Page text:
Ben McDaniels stood in front of the media Wednesday afternoon, detailing the texture that a football takes on in cold weather and the impact that has on ball security.
Midway through, the quarterbacks coach offered an apology, realizing that the minutiae of a football’s texture isn’t high on the list of storylines surrounding Michigan football three days before the Michigan State game. Inside Schembechler Hall, though, it’s a strange juxtaposition to the scene just a few weeks ago, when ball security was the unavoidable topic of the month.
That was back when Shea Patterson fumbled five times and lost four in the season’s first three games. Now, six games removed from his last lost fumble, it’s a forgotten topic from a departed part of Michigan’s season — back when its offense couldn’t get going, with Patterson as the primary culprit.
“Ball handling’s improved a ton,” Patterson said. “Struggled a little bit early to keep the ball off the ground, but that was a big emphasis over the last four, five weeks.”
The correlation isn’t lost on the Wolverines.
“Not getting ourselves into bad situations, third-and-longs (has helped the turnaround),” Patterson said. “Just taking care of the football, and I think the run game’s really helped that out. It’s opened up the pass game a little bit, and our guys are really getting into open space.”
Back then — when Michigan nearly got shut out in a loss to Wisconsin and then scored just 10 points on Iowa two weeks later — the questions that encompassed the Wolverines’ offense were wholesale, with Patterson clearly hampered by a series of injuries.
What is this offense supposed to be? Why is it not utilizing its best weapons? Is Josh Gattis ready to be an offensive coordinator?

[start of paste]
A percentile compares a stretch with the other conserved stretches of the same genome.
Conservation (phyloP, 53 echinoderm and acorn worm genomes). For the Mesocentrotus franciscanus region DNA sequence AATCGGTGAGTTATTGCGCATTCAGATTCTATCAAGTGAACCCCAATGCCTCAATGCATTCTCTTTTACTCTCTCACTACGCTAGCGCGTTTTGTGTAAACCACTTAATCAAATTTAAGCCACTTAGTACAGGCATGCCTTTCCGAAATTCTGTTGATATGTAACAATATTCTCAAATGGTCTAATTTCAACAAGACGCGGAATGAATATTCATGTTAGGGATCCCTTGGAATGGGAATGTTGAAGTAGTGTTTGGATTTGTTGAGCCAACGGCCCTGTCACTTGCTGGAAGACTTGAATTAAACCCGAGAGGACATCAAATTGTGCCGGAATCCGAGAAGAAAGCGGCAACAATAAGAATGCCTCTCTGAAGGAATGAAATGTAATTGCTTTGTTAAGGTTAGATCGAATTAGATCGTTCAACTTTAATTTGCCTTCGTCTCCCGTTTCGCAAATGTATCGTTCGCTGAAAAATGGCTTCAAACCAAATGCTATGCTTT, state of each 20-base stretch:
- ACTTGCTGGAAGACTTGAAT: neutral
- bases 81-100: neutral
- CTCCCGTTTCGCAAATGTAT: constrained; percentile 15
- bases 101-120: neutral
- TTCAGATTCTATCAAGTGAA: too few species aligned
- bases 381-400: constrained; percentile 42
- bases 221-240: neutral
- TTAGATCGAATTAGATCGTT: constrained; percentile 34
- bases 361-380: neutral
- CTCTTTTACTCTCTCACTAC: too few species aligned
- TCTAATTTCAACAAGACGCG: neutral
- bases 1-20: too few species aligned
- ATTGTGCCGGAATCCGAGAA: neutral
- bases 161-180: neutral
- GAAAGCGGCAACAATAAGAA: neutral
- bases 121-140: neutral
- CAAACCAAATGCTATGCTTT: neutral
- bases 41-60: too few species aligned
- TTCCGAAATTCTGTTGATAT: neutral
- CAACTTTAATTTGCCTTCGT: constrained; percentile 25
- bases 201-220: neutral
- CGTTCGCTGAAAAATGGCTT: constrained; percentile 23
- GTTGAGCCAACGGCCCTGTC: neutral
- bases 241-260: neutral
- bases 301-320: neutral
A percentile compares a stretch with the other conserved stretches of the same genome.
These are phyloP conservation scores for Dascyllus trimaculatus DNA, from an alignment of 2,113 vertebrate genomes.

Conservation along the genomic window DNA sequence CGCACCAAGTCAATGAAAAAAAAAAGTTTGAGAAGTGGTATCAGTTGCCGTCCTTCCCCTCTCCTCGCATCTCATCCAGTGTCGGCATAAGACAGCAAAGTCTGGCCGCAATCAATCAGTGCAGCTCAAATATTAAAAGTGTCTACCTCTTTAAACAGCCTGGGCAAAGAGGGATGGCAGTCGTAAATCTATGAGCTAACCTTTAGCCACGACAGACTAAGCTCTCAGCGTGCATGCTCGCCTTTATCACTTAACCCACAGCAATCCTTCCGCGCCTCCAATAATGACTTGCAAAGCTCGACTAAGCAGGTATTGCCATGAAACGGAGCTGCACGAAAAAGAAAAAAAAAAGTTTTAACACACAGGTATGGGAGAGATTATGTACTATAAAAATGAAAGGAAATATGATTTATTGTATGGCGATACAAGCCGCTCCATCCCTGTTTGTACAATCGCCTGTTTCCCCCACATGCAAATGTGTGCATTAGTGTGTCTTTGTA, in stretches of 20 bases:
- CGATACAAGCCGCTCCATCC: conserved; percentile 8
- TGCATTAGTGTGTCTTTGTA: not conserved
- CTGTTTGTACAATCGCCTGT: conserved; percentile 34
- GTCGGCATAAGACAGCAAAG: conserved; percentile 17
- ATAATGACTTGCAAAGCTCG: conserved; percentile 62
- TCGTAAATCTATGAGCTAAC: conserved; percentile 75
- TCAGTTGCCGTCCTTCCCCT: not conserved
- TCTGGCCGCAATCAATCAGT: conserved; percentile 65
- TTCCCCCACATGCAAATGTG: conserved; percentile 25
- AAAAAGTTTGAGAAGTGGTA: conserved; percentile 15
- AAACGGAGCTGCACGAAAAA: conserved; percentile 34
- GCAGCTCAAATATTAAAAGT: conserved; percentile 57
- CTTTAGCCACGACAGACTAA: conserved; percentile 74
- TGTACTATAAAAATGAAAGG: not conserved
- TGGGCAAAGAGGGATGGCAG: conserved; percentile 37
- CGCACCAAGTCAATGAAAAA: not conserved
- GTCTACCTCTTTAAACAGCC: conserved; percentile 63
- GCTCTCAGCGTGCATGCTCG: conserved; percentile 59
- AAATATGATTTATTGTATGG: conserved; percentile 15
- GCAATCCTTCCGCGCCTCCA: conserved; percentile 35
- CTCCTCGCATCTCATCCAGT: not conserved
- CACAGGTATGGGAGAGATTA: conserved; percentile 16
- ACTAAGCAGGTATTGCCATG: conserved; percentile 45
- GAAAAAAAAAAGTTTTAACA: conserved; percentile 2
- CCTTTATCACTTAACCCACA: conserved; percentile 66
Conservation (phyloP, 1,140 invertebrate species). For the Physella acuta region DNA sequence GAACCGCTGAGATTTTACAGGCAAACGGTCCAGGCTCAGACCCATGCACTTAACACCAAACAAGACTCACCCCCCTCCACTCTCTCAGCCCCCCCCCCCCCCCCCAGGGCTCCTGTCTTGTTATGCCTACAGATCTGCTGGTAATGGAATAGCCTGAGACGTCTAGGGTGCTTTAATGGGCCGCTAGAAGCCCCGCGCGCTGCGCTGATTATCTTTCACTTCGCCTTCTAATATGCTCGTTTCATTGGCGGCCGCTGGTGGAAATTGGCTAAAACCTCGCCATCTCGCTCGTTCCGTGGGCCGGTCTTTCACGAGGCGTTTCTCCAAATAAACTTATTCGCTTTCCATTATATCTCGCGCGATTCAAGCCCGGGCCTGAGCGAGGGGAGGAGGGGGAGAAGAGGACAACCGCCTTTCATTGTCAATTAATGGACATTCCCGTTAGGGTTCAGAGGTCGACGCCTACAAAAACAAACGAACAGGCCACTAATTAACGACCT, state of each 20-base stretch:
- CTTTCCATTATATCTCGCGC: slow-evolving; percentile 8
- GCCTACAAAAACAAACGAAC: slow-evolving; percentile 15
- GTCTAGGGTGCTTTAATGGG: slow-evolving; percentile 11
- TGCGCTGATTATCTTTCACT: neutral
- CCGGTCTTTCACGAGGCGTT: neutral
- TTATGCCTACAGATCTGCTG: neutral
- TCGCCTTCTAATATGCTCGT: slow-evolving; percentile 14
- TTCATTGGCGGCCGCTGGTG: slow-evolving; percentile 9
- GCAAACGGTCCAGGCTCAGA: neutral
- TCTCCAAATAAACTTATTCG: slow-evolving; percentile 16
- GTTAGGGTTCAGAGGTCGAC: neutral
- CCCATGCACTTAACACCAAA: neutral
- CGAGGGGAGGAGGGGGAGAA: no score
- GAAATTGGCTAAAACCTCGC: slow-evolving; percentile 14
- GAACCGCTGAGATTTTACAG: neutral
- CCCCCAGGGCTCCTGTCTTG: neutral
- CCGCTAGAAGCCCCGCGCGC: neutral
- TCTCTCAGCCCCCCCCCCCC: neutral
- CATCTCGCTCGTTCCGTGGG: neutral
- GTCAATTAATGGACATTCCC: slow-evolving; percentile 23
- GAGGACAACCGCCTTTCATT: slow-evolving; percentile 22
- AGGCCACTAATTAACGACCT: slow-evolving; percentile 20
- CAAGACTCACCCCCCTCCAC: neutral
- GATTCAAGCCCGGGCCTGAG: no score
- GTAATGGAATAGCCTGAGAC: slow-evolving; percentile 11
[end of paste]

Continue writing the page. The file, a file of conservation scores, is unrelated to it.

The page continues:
Four games, 146 points and three wins later, those questions are gone, largely replaced by conclusive answers.
This isn’t the Oklahoma-esque spread offense that many envisioned when Gattis was hired, and Patterson isn’t a dark-horse Heisman candidate. But there’s a coherent identity and Patterson looks comfortable in the offense, mixing in elements of Gattis’ modern concepts with Michigan’s old offense.
Holding onto the football has been a large part of that, helping Gattis install his promised run-pass option game.
“That’s a big part of our offense,” McDaniels said. “The mesh with the backs, giving it, pulling it, throwing it, it’s a huge part of the system. And (Patterson) does a good job of it.”
The biggest impact of Patterson’s improved ball security, though, can be found in the ground game. Amid his slew of early-season injuries, he was hesitant to keep the ball on quarterback reads or get out of the pocket on passing plays — moves he feels more comfortable making now.
Since the loss at Wisconsin, he’s picked up gains of 10-plus yards in all but two games, run for five touchdowns and helped get the Wolverines’ run game going by keeping defenses honest.
“Of course we know he can run and throw, so that’s an added benefit,” said senior guard Michael Onwenu. “If they bite down hard on a run, we can pull it. … It makes defenses think twice.”
So now, two months after Patterson ran for negative yards in consecutive games, McDaniels doesn’t even have to talk about running with him. He’s trusted to make his own reads and get out of the pocket as he sees fit. “Every plan is built in a way that, for the right reasons, when he takes off, it’s a good thing for our offense,” McDaniels said.
And, most importantly, it doesn’t end with the ball on the turf.